KEY `FK_SCR_URL_LINKED_FROM` (`adc_linked_from_id`),
  KEY `index_adc_fetched_documents_on_adc_fetch_run_id` (`adc_fetch_run_id`),
  KEY `index_adc_fetched_documents_on_adc_linked_from_id` (`adc_linked_from_id`),
  KEY `index_adc_fetched_documents_on_adc_fetched_document_blob_id` (`adc_fetched_document_blob_id`),
  KEY `index_adc_fetched_documents_on_adc_scraped_property_id` (`adc_scraped_property_id`),
  KEY `index_adc_fetched_documents_on_adc_duplicate_document_id` (`adc_duplicate_document_id`),
  KEY `index_adc_fetched_documents_on_document_type_id` (`document_type_id`),
  KEY `index_adc_fetched_documents_on_checksum` (`checksum`),
  KEY `index_adc_fetched_documents_on_search_frag_id` (`search_frag_id`),
  KEY `index_adc_fetched_documents_on_adc_property_id` (`adc_property_id`),
  CONSTRAINT `adc_fetched_documents_fetch_run` FOREIGN KEY (`adc_fetch_run_id`) REFERENCES `adc_fetch_runs` (`id`),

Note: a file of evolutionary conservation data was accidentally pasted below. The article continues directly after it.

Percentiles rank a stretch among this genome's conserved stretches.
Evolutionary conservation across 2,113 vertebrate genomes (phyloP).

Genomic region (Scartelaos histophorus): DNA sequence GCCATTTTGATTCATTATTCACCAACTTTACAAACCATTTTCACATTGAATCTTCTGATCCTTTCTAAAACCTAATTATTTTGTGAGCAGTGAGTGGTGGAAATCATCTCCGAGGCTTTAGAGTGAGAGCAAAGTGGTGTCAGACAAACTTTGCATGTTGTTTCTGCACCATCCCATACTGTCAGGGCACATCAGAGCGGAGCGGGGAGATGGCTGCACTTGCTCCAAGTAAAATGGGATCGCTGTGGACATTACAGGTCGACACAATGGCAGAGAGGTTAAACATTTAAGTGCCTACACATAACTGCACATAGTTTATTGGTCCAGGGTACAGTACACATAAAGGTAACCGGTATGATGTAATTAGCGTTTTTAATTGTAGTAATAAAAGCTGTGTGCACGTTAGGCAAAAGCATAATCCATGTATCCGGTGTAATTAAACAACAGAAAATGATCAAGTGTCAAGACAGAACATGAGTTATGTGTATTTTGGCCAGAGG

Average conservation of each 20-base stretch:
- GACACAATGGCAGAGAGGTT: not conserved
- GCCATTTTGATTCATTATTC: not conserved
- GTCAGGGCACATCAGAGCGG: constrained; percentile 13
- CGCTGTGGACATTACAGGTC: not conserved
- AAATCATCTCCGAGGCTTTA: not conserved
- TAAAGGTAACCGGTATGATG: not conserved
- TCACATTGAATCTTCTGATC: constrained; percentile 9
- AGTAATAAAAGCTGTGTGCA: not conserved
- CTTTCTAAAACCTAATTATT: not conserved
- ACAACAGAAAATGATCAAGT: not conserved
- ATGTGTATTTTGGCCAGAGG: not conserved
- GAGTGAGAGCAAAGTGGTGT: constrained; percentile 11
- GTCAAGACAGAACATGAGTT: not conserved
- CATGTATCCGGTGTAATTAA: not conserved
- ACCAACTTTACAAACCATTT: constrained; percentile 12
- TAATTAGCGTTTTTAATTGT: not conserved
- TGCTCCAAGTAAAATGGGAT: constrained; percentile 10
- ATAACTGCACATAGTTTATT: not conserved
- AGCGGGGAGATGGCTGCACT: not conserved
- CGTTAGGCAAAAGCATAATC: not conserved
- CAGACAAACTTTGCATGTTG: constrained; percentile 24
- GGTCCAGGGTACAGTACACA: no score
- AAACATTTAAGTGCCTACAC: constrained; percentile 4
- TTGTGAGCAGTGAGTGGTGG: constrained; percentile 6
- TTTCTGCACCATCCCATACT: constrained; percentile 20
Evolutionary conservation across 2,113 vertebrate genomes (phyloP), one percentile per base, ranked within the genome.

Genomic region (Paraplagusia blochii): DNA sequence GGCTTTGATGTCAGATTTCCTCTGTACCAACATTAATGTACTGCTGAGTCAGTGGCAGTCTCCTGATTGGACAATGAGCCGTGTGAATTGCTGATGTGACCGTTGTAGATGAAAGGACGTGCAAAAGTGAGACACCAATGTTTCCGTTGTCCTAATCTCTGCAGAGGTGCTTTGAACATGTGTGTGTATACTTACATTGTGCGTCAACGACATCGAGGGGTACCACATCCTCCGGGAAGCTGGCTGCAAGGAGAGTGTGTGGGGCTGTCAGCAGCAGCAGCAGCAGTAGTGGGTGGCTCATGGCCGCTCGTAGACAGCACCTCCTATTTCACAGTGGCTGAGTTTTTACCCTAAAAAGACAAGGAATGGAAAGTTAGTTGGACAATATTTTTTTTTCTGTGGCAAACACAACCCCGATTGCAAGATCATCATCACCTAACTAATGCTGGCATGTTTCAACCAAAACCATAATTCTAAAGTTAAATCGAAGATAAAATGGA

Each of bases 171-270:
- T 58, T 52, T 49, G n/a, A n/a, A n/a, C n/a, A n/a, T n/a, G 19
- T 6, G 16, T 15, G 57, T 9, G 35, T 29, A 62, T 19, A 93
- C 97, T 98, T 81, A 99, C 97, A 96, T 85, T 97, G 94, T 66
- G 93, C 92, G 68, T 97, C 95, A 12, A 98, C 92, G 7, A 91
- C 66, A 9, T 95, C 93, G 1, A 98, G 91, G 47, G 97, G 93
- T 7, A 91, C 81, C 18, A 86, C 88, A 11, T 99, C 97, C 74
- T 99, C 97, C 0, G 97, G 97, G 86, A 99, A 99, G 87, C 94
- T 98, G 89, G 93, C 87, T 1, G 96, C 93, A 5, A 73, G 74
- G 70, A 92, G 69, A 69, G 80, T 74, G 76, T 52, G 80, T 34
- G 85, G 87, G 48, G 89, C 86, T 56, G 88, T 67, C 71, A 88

CONSTRAINT `adc_fetched_documents_parent` FOREIGN KEY (`adc_linked_from_id`) REFERENCES `adc_fetched_documents` (`id`) ON DELETE CASCADE,
  CONSTRAINT `adc_fetched_documents_scraped_property` FOREIGN KEY (`adc_scraped_property_id`) REFERENCES `adc_scraped_properties` (`id`)

As for my it's taken so long to perform the DELETE, I'm not too worried about for now. I assume that there are various variables that need tweaking.

Many thanks in advance for any help.

  • Please show the exact DELETE statement and the CREATE TABLE statement of the table you are running the DELETE on. Nov 6, 2012 at 18:31
  • Thanks @RolandoMySQLDBA. Updated the question with the statements
    – ChrisW
    Nov 7, 2012 at 9:00

2 Answers 2


First of all, thank you posting the DELETE query and the table layout

With regard to your question, there is nothing you can really do because a rollback is being done via the UNDO tablespace inside ibdata1 (it should have grown immensely). If you kill the mysqld process and restart it will just pickup where it left off as part of the crash recovery cycle.

Here is how you can handle large and small deletes in the future: